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Mughal-e-Azam Review

Review by IndiaGlitz [ Tuesday, November 16, 2004 • Hindi ]
Mughal-e-Azam Review
Prithviraj Kumar, Dilip Kumar, Madhubala, Durga Khote, Ajit
K. Asif

Flawless, seamless, timeless...What do we say about a film that immortalised each one of its cast members and technicians?

"Mughal-e-Azam" is to the pseudo-historical what the Taj Mahal is to Agra. Its imposing grandeur, breathtaking beauty and, most important of all, its emotional energy remain undimmed by the tides of time.

Forty-four years after it was first released, "Mughal-e-Azam" comes to us in a colour version. To some diehard purists, the tampered aesthetics of Asif's original - and undoubtedly unmatchable vision - and the conversion of the texture would appear as perfidy.

But, please, let's look at the larger picture. We only have to see the young members of the audience who were born 20-25 years after the film was released, respond to the sheer scope and spectrum of the epic, to Madhubala's screen presence and Lata Mangeshkar's voice to know how essential it is to allow ensuing generations immediate access into our all-time classics.

The colour-revised version of "Mughal-e-Azam" is a path-breaking and far-reaching experiment with creative continuation. To transform the skin tones and ambience in the fabulous original and indelible black-and-white into glimmering colour is a task that boggles the mind.

The technicians seem to be equal to the task. The garish portions in the colour version, including a purple chandelier in "Pyar kiya to darna kya", are what Asif shot in his exuberant epic vision.

Most of what has been colour-revised is done with extreme aesthetic care. And apart from golden jewellery that glitters a trifle too much, or a bandi (jacket), which seems like a sartorial travesty, the colour version of "Mughal-e-Azam" is a triumph of the spirit.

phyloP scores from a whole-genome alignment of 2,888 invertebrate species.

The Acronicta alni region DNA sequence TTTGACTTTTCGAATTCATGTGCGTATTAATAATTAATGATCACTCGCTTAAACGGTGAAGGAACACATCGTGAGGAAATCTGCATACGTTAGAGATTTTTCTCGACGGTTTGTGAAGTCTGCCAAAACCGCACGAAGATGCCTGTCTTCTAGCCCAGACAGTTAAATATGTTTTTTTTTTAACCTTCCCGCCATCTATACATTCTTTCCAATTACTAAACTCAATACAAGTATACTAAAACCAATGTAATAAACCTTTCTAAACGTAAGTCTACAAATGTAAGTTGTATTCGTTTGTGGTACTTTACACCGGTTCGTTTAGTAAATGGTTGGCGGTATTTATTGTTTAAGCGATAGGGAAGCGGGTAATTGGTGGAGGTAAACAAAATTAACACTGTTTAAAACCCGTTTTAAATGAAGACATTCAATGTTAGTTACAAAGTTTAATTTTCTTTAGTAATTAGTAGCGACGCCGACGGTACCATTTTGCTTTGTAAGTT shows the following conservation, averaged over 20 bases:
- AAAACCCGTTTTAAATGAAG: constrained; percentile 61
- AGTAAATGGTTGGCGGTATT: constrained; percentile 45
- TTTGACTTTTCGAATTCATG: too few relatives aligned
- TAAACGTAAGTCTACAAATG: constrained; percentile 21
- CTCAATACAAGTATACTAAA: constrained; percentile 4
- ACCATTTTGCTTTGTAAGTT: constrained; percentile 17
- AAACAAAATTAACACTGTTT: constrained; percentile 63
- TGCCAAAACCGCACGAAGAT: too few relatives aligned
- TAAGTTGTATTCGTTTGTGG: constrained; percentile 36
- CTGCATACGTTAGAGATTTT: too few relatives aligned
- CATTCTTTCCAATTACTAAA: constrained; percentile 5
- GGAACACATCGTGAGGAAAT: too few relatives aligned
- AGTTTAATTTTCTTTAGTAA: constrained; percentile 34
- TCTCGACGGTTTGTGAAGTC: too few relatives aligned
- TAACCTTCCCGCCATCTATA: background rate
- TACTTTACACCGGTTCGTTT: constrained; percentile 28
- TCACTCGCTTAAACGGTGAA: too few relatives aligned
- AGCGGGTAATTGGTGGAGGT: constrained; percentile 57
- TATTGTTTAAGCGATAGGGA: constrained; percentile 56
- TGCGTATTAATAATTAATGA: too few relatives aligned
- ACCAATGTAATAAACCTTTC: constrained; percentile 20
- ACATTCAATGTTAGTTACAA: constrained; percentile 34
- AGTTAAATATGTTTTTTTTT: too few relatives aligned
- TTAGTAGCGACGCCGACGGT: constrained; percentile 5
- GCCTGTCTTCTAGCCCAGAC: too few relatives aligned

Every frame exudes the aroma of priceless nostalgia, every drop that flows into the narrative ocean secretes a rejuvenating life-force.

My slight problem as a cineaste is with the editing. To cut the film down to the market-friendly three-hour size, some of Lata's most invaluable jewels like "Mohabbat ki jhoothi kahani pe roye", "Beqas be karam kijiye", "Ae ishq yeh sab duniyawale" and "Humein kash tumse mohabbat na hoti" have been chopped off.

How can we have "Mughal-e-Azam" without Madhubala tormented, enchained and singing "Beqas pe karam kijiye"?

To colour a creator's vision is one thing. To amputate it is quite another. Having said that, let's raise our hands to toast one of the most enduring landmarks of Hindi cinema whose appeal and impact remain unabated.

Rather, with every generation, the verbal sparring between Emperor Akbar (Prithviraj Kapoor) and his adamant son Salim (Dilip Kumar) acquires renewed poetic intensity, thanks in no small measure to the dialogues which fall in a tumult of pride, honour and self-identity into Asif's epic design.

What hits us once again in this re-reviewing of an imperishable classic is the contemporary quality of the narrative. The opulence of the sets, the regal bearing of the characters, their splendid yet subdued expressions and articulations refuse to become a slave to passing fads fancies and trends.

From the first frame to last, the intensity of the lovers' passion infects the audience.

The indomitable qualities in the storytelling are too many and too intense to be discussed at length. What hits us is the magical chemistry between Madhubala and Dilip Kumar in the celebrated love sequences.

She's constantly and quietly coy, coquettish, frail and hypnotic.

Dilip Kumar's understated expressions of romantic passion are to this day, exemplary and u

Rating: 0 / 5.0

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